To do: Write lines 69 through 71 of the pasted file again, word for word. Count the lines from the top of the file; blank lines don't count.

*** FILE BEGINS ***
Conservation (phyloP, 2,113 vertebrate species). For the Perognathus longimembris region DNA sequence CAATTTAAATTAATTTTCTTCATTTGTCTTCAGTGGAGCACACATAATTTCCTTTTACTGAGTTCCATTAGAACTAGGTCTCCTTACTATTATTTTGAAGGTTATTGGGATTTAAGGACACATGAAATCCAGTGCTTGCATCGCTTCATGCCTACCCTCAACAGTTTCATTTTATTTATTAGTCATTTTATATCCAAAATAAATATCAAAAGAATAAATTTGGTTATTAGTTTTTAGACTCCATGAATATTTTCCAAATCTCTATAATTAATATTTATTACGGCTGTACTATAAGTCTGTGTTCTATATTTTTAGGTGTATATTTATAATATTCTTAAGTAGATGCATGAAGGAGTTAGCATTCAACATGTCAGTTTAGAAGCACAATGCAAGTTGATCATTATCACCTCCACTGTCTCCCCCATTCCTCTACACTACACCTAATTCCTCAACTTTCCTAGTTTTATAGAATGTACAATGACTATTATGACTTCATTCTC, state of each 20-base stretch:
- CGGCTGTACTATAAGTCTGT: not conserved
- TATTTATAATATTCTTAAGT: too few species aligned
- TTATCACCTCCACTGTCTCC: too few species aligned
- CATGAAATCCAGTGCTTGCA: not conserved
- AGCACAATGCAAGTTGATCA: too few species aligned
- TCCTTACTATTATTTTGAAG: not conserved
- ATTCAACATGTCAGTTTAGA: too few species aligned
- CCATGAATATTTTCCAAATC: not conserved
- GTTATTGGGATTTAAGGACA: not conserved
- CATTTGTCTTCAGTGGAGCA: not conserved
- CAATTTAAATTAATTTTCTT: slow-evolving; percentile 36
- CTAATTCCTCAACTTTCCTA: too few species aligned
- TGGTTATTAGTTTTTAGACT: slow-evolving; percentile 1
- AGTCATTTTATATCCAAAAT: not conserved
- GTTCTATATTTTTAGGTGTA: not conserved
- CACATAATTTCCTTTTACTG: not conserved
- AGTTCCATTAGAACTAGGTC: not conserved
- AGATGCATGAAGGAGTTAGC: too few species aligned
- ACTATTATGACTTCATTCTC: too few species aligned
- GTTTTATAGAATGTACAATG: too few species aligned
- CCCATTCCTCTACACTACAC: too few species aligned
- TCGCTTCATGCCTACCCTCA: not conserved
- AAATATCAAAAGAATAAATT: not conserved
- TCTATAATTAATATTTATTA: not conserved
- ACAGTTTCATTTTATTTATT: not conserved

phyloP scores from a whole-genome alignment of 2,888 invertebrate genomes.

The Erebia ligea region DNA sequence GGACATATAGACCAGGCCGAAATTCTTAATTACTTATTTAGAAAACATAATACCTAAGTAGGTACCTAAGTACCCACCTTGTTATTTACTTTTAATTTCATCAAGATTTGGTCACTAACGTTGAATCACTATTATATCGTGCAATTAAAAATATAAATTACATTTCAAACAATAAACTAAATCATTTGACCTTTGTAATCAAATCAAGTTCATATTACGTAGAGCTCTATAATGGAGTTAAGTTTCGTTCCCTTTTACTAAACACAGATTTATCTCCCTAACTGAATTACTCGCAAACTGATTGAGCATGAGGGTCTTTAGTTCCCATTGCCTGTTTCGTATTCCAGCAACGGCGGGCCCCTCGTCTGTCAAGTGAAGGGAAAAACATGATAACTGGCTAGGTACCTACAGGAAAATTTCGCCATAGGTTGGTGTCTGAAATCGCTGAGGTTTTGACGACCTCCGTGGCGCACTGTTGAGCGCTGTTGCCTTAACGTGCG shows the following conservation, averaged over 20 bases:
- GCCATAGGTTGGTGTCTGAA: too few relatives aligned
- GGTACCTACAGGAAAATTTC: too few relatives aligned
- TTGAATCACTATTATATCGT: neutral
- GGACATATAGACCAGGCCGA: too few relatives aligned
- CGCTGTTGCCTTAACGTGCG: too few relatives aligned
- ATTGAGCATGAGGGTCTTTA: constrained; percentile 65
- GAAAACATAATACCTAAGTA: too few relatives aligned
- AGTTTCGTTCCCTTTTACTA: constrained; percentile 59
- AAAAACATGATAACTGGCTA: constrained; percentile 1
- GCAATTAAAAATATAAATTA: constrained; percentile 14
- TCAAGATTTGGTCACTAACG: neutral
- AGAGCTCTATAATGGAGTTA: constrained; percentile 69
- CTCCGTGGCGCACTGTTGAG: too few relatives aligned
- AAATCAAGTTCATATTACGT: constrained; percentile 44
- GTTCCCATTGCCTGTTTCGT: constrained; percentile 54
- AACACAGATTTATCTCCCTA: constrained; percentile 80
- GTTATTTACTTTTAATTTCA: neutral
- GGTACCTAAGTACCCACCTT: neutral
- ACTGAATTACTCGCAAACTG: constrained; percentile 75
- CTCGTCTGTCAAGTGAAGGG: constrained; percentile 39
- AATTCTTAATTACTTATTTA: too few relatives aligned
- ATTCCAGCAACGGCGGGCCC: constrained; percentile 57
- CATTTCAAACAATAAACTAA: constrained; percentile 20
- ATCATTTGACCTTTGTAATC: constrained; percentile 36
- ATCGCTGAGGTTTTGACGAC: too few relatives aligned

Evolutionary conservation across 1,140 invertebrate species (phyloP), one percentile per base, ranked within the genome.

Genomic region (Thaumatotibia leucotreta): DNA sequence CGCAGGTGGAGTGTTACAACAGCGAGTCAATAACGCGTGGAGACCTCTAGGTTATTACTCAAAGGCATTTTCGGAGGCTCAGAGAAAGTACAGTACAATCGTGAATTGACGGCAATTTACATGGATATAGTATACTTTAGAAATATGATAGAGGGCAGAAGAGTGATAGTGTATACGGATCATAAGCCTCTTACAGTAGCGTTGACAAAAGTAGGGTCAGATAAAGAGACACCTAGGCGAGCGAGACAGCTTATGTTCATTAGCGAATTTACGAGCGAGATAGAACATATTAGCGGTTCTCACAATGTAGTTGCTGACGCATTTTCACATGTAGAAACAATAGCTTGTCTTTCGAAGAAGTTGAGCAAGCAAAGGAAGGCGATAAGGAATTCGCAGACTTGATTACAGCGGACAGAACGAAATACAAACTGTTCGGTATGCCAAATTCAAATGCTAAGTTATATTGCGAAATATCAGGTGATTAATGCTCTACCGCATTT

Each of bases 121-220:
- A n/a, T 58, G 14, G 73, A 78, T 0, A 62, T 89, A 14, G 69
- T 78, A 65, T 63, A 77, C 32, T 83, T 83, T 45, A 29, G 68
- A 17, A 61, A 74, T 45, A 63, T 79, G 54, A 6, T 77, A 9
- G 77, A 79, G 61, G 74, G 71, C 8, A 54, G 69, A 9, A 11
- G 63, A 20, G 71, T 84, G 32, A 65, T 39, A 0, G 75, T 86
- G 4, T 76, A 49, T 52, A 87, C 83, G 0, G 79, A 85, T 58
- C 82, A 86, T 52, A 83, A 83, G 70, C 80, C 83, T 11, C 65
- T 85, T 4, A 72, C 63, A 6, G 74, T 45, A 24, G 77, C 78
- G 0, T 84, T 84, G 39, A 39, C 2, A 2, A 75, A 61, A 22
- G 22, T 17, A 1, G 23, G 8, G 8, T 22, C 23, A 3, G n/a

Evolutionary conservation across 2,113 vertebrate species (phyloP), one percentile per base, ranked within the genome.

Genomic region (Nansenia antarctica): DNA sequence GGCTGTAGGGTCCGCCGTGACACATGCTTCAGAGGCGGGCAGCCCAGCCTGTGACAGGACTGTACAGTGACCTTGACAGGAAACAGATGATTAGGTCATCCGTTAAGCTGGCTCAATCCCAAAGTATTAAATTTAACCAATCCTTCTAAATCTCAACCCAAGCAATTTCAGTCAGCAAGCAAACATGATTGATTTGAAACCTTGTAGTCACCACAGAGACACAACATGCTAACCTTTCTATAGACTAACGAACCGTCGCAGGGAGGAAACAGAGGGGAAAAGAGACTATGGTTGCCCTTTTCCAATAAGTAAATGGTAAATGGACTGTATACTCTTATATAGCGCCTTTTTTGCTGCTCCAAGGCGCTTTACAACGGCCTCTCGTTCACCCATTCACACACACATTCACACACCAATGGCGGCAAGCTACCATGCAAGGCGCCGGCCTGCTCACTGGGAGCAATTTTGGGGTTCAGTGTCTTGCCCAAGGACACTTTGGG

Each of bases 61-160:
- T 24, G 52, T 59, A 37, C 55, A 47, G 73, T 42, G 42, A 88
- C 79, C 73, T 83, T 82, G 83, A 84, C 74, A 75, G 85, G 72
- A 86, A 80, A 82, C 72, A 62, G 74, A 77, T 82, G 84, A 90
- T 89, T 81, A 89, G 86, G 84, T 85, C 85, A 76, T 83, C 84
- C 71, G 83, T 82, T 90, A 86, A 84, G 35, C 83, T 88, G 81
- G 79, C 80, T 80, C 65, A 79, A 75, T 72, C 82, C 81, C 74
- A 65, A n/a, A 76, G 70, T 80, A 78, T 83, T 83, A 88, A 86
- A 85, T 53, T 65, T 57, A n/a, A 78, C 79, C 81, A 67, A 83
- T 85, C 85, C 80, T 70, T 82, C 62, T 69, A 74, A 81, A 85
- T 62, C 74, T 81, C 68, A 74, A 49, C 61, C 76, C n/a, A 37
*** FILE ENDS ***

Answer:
Each of bases 61-160:
- T 24, G 52, T 59, A 37, C 55, A 47, G 73, T 42, G 42, A 88
- C 79, C 73, T 83, T 82, G 83, A 84, C 74, A 75, G 85, G 72